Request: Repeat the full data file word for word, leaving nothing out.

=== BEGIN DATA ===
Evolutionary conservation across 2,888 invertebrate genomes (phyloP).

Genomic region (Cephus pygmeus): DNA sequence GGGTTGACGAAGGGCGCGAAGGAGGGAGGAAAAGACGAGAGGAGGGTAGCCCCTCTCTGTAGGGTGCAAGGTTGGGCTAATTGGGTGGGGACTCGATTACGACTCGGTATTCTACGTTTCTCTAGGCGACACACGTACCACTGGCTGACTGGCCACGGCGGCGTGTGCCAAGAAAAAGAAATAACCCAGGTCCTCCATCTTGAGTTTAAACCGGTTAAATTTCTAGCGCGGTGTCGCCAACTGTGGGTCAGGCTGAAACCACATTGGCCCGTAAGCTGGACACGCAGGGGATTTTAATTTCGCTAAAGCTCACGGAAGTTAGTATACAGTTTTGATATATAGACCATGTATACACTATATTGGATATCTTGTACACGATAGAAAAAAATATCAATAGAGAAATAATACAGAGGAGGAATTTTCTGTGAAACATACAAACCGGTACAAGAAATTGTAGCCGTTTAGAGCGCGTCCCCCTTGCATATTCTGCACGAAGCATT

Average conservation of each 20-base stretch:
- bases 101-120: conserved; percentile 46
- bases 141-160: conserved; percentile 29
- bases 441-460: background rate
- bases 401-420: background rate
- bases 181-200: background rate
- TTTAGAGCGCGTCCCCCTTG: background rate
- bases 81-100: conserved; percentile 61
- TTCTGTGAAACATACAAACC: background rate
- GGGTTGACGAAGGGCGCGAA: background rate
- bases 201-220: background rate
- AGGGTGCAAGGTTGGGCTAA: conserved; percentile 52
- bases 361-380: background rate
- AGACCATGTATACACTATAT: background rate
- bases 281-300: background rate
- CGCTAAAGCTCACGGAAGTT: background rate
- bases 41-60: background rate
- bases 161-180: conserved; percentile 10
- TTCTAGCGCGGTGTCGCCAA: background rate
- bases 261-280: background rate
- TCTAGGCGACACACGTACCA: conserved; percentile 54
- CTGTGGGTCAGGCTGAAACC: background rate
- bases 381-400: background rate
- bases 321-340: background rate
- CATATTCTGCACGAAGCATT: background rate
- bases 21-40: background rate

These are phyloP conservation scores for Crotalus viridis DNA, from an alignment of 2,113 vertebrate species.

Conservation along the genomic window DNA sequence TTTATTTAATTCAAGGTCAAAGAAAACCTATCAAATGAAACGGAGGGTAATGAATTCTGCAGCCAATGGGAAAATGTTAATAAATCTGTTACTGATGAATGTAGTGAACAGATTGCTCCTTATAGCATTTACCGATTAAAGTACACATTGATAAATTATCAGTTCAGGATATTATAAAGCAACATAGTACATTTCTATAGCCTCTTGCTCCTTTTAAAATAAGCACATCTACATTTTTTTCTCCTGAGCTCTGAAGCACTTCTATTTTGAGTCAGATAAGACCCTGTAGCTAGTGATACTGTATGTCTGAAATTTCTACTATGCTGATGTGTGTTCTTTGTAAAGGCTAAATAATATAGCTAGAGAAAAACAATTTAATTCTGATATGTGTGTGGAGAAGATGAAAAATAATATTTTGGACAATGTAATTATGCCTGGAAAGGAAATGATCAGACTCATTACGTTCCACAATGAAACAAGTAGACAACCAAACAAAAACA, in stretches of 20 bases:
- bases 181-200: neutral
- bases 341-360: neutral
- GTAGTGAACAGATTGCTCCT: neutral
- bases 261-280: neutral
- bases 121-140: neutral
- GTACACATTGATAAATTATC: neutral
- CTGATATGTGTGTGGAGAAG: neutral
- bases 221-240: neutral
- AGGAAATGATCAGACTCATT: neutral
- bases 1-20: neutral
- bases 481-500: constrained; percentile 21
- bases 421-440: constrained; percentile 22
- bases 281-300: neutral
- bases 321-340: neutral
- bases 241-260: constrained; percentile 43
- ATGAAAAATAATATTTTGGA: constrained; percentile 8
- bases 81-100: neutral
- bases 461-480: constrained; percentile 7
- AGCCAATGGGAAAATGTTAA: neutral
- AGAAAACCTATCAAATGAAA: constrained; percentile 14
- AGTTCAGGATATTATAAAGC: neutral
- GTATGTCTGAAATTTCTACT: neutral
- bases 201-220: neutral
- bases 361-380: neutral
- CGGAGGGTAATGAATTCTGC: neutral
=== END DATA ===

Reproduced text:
Evolutionary conservation across 2,888 invertebrate genomes (phyloP).

Genomic region (Cephus pygmeus): DNA sequence GGGTTGACGAAGGGCGCGAAGGAGGGAGGAAAAGACGAGAGGAGGGTAGCCCCTCTCTGTAGGGTGCAAGGTTGGGCTAATTGGGTGGGGACTCGATTACGACTCGGTATTCTACGTTTCTCTAGGCGACACACGTACCACTGGCTGACTGGCCACGGCGGCGTGTGCCAAGAAAAAGAAATAACCCAGGTCCTCCATCTTGAGTTTAAACCGGTTAAATTTCTAGCGCGGTGTCGCCAACTGTGGGTCAGGCTGAAACCACATTGGCCCGTAAGCTGGACACGCAGGGGATTTTAATTTCGCTAAAGCTCACGGAAGTTAGTATACAGTTTTGATATATAGACCATGTATACACTATATTGGATATCTTGTACACGATAGAAAAAAATATCAATAGAGAAATAATACAGAGGAGGAATTTTCTGTGAAACATACAAACCGGTACAAGAAATTGTAGCCGTTTAGAGCGCGTCCCCCTTGCATATTCTGCACGAAGCATT

Average conservation of each 20-base stretch:
- bases 101-120: conserved; percentile 46
- bases 141-160: conserved; percentile 29
- bases 441-460: background rate
- bases 401-420: background rate
- bases 181-200: background rate
- TTTAGAGCGCGTCCCCCTTG: background rate
- bases 81-100: conserved; percentile 61
- TTCTGTGAAACATACAAACC: background rate
- GGGTTGACGAAGGGCGCGAA: background rate
- bases 201-220: background rate
- AGGGTGCAAGGTTGGGCTAA: conserved; percentile 52
- bases 361-380: background rate
- AGACCATGTATACACTATAT: background rate
- bases 281-300: background rate
- CGCTAAAGCTCACGGAAGTT: background rate
- bases 41-60: background rate
- bases 161-180: conserved; percentile 10
- TTCTAGCGCGGTGTCGCCAA: background rate
- bases 261-280: background rate
- TCTAGGCGACACACGTACCA: conserved; percentile 54
- CTGTGGGTCAGGCTGAAACC: background rate
- bases 381-400: background rate
- bases 321-340: background rate
- CATATTCTGCACGAAGCATT: background rate
- bases 21-40: background rate

These are phyloP conservation scores for Crotalus viridis DNA, from an alignment of 2,113 vertebrate species.

Conservation along the genomic window DNA sequence TTTATTTAATTCAAGGTCAAAGAAAACCTATCAAATGAAACGGAGGGTAATGAATTCTGCAGCCAATGGGAAAATGTTAATAAATCTGTTACTGATGAATGTAGTGAACAGATTGCTCCTTATAGCATTTACCGATTAAAGTACACATTGATAAATTATCAGTTCAGGATATTATAAAGCAACATAGTACATTTCTATAGCCTCTTGCTCCTTTTAAAATAAGCACATCTACATTTTTTTCTCCTGAGCTCTGAAGCACTTCTATTTTGAGTCAGATAAGACCCTGTAGCTAGTGATACTGTATGTCTGAAATTTCTACTATGCTGATGTGTGTTCTTTGTAAAGGCTAAATAATATAGCTAGAGAAAAACAATTTAATTCTGATATGTGTGTGGAGAAGATGAAAAATAATATTTTGGACAATGTAATTATGCCTGGAAAGGAAATGATCAGACTCATTACGTTCCACAATGAAACAAGTAGACAACCAAACAAAAACA, in stretches of 20 bases:
- bases 181-200: neutral
- bases 341-360: neutral
- GTAGTGAACAGATTGCTCCT: neutral
- bases 261-280: neutral
- bases 121-140: neutral
- GTACACATTGATAAATTATC: neutral
- CTGATATGTGTGTGGAGAAG: neutral
- bases 221-240: neutral
- AGGAAATGATCAGACTCATT: neutral
- bases 1-20: neutral
- bases 481-500: constrained; percentile 21
- bases 421-440: constrained; percentile 22
- bases 281-300: neutral
- bases 321-340: neutral
- bases 241-260: constrained; percentile 43
- ATGAAAAATAATATTTTGGA: constrained; percentile 8
- bases 81-100: neutral
- bases 461-480: constrained; percentile 7
- AGCCAATGGGAAAATGTTAA: neutral
- AGAAAACCTATCAAATGAAA: constrained; percentile 14
- AGTTCAGGATATTATAAAGC: neutral
- GTATGTCTGAAATTTCTACT: neutral
- bases 201-220: neutral
- bases 361-380: neutral
- CGGAGGGTAATGAATTCTGC: neutral